Cancer: Two telltale signs in the eyes that may signal bowel cancer – ‘Leading symptoms’
Bowel cancer: Dr Philippa Kaye lists the symptoms
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Although the presentations of bowel cancer are wide-ranging, most symptoms appear when passing stool. However, limiting the search to changes in bowel movement may be limiting, as warning signs can appear elsewhere in the body. Progressive blurring vision and night blindness, for instance, may signal cancer-associated retinopathy, which has been probed as one of the leading symptoms of bowel cancer.
The Cancer Treatment Centres of America notes: “Colorectal cancer symptoms may be minor or non-existent during the early stages of the disease, although there may be some early warning signs.
“The symptoms of colorectal cancer may not develop until the disease has progressed into stage 2 or beyond.”
Occasionally, early signs result from other complications caused by cancer-associated retinopathy, which is characterised by a progressive blurring of vision and night blindness in both eyes, according to a study published in the Journal of Clinical Neuroscience.
In fact, cancer-associated retinopathy has been investigated as “the leading symptom of [bowel] cancer” by the medical journal of Clinical Case Reports.
The rare visual syndrome is associated with many types of malignancies, and detecting them early can lead to the diagnosis of the causative malignancy.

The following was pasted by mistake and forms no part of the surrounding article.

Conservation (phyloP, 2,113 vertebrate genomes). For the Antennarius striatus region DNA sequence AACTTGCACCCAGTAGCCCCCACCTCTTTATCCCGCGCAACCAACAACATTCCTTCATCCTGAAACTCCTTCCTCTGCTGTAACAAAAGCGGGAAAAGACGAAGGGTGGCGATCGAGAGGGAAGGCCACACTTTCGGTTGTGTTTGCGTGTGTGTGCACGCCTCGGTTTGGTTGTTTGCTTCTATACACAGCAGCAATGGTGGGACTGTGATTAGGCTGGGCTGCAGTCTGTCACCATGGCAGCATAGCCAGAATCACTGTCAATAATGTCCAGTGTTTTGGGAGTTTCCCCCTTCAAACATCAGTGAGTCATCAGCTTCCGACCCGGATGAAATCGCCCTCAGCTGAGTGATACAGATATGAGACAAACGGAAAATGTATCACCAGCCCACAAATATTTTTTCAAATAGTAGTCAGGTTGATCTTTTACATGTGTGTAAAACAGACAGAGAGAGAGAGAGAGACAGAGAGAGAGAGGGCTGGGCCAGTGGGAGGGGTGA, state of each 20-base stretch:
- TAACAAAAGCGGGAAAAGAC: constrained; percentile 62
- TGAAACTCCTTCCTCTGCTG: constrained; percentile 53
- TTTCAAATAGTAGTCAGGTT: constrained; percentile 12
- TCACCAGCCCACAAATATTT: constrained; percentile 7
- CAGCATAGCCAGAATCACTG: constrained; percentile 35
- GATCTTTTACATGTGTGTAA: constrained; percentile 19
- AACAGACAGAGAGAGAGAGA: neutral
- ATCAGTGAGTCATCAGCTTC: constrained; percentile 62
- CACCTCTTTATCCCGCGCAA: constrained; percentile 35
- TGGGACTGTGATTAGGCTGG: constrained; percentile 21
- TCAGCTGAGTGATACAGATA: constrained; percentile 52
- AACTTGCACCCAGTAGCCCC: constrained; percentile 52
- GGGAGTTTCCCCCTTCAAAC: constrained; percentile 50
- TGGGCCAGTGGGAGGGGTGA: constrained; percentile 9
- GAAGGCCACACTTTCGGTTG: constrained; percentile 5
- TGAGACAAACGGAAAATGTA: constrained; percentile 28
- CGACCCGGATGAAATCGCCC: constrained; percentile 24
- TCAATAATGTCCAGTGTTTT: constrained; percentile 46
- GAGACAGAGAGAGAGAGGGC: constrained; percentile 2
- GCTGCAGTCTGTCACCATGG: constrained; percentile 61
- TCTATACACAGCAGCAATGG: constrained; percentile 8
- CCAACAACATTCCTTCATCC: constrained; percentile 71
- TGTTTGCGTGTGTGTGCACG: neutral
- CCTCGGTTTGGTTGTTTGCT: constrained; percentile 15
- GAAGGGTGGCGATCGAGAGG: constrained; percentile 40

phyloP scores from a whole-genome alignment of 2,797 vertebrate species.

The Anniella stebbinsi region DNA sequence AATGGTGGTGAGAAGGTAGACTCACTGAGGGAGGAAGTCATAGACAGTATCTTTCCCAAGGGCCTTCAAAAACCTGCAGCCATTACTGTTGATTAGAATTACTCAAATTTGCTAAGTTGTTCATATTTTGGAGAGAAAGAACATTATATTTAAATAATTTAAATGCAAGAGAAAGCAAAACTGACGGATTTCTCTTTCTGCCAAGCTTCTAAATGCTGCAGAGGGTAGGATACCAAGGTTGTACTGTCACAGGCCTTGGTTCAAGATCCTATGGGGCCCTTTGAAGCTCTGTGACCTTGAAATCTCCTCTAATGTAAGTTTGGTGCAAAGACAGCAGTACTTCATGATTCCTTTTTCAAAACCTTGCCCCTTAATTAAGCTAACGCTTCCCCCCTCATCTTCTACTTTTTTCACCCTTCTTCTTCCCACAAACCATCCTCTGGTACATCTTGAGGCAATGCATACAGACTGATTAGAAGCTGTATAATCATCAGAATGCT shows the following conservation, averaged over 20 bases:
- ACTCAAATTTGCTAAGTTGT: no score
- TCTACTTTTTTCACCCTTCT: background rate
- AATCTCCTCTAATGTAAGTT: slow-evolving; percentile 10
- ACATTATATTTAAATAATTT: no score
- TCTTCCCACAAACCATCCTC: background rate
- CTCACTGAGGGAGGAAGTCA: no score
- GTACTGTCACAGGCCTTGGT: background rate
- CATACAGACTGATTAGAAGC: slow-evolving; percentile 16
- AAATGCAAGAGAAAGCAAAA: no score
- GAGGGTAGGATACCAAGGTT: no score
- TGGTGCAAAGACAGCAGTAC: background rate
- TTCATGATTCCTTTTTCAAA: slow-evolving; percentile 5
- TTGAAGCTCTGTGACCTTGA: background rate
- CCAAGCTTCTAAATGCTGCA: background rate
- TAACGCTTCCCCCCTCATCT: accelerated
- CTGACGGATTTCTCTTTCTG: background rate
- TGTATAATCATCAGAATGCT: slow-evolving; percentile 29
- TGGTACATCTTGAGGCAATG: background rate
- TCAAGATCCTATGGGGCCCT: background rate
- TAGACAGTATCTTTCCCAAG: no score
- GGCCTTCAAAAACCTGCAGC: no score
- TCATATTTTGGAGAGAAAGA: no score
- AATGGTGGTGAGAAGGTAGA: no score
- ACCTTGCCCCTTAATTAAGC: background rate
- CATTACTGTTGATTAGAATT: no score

These paraneoplastic syndromes are not directly related to the spread (metastases) of cancer but rather triggered by an alteration of the immune system.
The National Institute of Neurological Disorders and Stroke explains they may occur when cancer-fighting antibodies or white blood cells mistakenly attack normal cells in the nervous system.
Alternatively, they may be caused by the secretion of functional hormones from the tumour, which can produce wide-ranging symptoms.
Paraneoplastic syndromes are a group of disorders triggered by an abnormal immune system response to a cancerous tumour known as neoplasm.
The Cleveland Clinic states that the types of cancer most likely to cause paraneoplastic syndromes are:
- Gastric (stomach)
Cases have also been reported where bowel cancer was identified as the cause of paraneoplastic syndromes like cancer-associated retinopathy.
Cerebellar degeneration is another syndrome known to cause the loss of nerve cells in the area of the brain that controls muscle function.
This may cause involuntary eye movement and double vision, alongside dizziness, nausea and difficulty swallowing.
Writing in Clinical Case Reports, the authors explained: “In case of unusual visual disorders, suspicion of an underlying malignancy should arise.
“Due to the simple fact that malignancies can occur in different organs, we strongly encourage that every clinic should be aware of the phenomenon of cancer-related retinopathy.”
In some cases, disturbances in vision can result from a metastasis cancer, which is clinically referred to as orbital metastases.
Symptoms generally include eye pain, and visual loss, which tends to present for approximately two months prior to diagnosis.
Annals of Gastroenterology have probed orbital metastases as one of the various presentations of bowel cancer.
In fact, 85 percent of patients with orbital metastases have previously been diagnosed with a primary malignancy, according to the journal.
It tends to present roughly 43 months after the diagnosis of primary cancer but intervals of up to 22 years have been reported.
Together, these findings highlight the importance of getting any unusual bodily changes investigated by a qualified healthcare professional.
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